The security risks keeping CIOs awake at night
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The security risks keeping CIOs awake at night

Maxine-Laurie Marshall — March 2016

Global research highlights how the big security worries of IT leaders are changing fast.

Some of the biggest security concerns for CIOs in recent times — particularly around the use of ‘citizen tech’ in the workplace — have started to fade into insignificance.

In a survey of 400 IT decision-makers, the challenges of shadow IT and BYOD (bring-your-own-device) were cited as major risks by only 4% and 3% of respondents respectively. Rather, the research — conducted by TechValidate for open source software company Red Hat — points back to more classic threats: employees not taking appropriate measures, malicious acts by both insiders and external forces, and unpatched devices (see graph below).

Red-hat-TechValidate-graph 001 450

That shift mirrors a straw poll by I-CIO on the changing attitudes to shadow IT, which revealed that many IT executives now see user-led IT as something to be encouraged rather than condemned (see CIOs start to view ‘shadow IT’ as a catalyst for innovation).

Customer-centricity driving security

Against that backdrop, the pressure on CIOs to deliver robust yet non-intrusive security is only growing as businesses everywhere intensify their focus on customer-centricity. CIOs questioned as part of the Red Hat study named customer trust as the top business concern for security (47%). More surprising is that revenue loss as a result of security breaches was only named as a top concern by 12%, putting it at the bottom of the list of concerns (see graph below) — though that might just recognize the direct link between customer trust and sales.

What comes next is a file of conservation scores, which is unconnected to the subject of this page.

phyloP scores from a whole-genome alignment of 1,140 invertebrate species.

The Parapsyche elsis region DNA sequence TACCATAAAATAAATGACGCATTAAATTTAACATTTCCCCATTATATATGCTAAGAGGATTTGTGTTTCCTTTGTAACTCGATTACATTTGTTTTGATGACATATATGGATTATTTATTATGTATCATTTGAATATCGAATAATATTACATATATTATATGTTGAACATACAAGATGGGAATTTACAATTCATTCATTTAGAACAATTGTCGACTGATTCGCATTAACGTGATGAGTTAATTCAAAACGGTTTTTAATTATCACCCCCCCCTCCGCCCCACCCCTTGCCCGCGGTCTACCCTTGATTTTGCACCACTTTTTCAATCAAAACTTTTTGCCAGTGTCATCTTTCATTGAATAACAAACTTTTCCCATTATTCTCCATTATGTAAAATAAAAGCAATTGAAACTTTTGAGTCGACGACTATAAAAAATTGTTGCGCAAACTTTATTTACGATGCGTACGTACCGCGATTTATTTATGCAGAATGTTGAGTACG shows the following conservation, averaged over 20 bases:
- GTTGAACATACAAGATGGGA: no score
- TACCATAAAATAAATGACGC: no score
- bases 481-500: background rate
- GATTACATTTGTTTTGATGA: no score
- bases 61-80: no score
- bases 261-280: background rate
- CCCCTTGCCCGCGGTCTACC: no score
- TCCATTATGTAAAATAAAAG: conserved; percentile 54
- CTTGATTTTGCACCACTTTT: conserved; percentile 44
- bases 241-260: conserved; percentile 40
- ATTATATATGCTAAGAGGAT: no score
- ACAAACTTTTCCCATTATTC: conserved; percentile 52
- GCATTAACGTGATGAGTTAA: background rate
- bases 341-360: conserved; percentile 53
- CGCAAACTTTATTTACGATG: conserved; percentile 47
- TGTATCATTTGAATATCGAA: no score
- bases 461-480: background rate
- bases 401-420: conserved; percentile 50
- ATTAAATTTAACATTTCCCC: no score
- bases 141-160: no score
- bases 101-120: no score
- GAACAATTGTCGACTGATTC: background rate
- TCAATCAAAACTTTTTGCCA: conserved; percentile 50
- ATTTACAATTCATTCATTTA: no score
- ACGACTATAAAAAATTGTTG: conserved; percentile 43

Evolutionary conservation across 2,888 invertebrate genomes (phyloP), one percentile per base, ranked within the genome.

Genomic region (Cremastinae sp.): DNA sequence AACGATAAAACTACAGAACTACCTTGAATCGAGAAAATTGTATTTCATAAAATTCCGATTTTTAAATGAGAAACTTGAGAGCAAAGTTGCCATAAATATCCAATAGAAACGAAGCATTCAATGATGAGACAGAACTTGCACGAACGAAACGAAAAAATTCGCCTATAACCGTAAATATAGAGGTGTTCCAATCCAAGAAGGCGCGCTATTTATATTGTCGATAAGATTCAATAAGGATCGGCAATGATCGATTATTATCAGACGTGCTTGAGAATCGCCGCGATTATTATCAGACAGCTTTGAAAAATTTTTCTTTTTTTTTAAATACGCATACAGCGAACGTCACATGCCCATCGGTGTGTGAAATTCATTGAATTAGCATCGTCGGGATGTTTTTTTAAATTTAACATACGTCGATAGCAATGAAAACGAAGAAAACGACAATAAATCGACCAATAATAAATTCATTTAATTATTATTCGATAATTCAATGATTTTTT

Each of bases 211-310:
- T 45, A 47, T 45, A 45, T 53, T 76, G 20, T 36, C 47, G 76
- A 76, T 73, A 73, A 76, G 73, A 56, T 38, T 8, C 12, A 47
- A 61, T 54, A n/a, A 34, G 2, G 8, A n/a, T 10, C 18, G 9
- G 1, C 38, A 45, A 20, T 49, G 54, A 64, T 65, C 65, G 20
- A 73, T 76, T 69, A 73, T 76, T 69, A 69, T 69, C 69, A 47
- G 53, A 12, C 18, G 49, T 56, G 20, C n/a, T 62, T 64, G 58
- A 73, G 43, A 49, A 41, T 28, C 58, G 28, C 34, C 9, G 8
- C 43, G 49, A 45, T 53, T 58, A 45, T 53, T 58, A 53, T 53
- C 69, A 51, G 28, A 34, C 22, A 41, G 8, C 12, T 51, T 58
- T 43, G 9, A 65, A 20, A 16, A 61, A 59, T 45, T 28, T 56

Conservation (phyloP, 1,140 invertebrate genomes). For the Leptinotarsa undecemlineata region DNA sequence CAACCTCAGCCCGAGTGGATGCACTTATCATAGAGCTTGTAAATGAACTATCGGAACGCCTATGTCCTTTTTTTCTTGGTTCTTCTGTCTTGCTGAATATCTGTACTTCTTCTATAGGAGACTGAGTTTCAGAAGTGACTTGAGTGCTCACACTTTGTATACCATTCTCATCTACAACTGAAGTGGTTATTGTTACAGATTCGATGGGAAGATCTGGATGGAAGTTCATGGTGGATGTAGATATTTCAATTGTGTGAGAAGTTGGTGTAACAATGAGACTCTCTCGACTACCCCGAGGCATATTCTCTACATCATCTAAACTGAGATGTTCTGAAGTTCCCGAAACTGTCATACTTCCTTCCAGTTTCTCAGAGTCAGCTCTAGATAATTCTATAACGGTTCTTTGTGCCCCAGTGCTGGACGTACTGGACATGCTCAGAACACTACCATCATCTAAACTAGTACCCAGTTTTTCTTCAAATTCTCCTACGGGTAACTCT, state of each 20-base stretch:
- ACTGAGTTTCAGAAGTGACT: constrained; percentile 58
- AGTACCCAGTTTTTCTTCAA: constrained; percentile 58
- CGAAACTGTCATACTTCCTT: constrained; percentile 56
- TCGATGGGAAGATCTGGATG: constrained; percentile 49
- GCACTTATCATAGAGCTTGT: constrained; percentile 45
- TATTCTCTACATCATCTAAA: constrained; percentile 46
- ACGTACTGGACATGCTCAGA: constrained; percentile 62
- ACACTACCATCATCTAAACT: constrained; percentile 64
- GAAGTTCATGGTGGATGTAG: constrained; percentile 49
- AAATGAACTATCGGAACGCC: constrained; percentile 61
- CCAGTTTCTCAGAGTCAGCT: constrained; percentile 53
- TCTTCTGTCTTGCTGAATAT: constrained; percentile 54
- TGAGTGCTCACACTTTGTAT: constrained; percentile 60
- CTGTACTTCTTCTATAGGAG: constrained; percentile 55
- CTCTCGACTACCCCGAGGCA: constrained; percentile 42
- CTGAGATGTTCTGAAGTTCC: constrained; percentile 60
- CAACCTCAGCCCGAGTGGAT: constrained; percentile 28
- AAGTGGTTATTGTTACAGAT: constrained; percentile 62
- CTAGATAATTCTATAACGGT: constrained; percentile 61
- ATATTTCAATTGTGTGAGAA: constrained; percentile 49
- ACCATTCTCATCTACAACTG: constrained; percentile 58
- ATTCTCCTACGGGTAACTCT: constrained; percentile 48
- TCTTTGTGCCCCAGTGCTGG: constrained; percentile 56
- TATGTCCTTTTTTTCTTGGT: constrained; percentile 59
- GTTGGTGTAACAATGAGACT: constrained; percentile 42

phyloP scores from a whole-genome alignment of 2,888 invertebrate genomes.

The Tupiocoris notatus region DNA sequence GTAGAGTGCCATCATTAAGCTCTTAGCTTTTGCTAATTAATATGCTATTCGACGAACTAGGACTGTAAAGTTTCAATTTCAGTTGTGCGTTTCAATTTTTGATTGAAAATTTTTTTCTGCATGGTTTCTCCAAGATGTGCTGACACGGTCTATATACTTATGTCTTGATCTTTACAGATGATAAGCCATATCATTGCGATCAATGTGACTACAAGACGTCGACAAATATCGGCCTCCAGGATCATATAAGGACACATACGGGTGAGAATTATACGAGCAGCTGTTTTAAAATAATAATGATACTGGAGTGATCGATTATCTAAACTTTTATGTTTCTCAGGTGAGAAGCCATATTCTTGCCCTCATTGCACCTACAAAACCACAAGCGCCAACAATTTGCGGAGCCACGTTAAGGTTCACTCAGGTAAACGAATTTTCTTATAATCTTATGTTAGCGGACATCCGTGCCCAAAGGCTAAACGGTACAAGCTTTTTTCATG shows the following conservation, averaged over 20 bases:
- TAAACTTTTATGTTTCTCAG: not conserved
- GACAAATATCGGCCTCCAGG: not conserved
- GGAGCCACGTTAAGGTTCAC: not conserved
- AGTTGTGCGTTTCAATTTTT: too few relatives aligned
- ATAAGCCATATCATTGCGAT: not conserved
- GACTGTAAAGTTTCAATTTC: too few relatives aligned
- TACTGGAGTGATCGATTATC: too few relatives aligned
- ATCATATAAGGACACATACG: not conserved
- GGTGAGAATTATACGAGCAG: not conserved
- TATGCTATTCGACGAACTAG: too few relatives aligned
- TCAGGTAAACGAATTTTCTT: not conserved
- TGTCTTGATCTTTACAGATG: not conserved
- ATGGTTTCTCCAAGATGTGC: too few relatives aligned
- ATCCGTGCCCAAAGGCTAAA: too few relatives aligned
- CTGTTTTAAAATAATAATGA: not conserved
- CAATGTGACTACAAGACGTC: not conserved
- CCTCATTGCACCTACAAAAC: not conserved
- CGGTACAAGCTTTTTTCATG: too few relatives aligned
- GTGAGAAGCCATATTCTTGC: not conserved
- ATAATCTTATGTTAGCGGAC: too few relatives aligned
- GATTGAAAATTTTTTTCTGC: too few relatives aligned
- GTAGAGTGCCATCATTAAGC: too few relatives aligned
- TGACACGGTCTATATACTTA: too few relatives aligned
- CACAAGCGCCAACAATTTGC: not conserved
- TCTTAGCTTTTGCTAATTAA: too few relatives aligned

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As well as revealing some unexpected numbers, the study confirmed some common — and somewhat paradoxical — thinking among business leaders. It showed that while almost half believe IT security is of “critical importance” (43%), the vast majority are only willing to approve small — or no — increases in security spend in 2016. For the largest group of respondents (42%), IT security budgets will be flat, while 39% are working with a small increase.
Hybrid IT challenges
One of the evolving challenges for CIOs is dealing with security across both traditional IT and new digital application development — so-called fast and slow IT. At the start of the year, another TechValidate/Red Hat survey asked 600 IT decision-makers about how they were planning to manage that new hybrid environment.

The hot technology of containers (the packaging of application code so it can be moved between different run-time environments) was the most popular approach for helping to deliver applications faster, selected by 35% of respondents. This was followed fairly closely by platform-as-a-service and public cloud, which were cited by 24% and 18% respectively.

Traditional IT approaches were spread across a large cross-section of options, with virtualization (when used for both optimization and migration) being selected by 84% of respondents. Increasing automation and data center/infrastructure consolidation were the next priorities, with 58% and 35% respectively (see graph below).

Red-Hat-TechValidate-fast-slow-IT-graph


But those challenges of striking the optimal balance between cloud and traditional IT models are not just about technology. As Cynthia Stoddard, CIO at storage company NetApp, told I-CIO recently: “A smooth journey to hybrid IT is as much about people skills and change management as it is technical planning and strategic IT leadership.”

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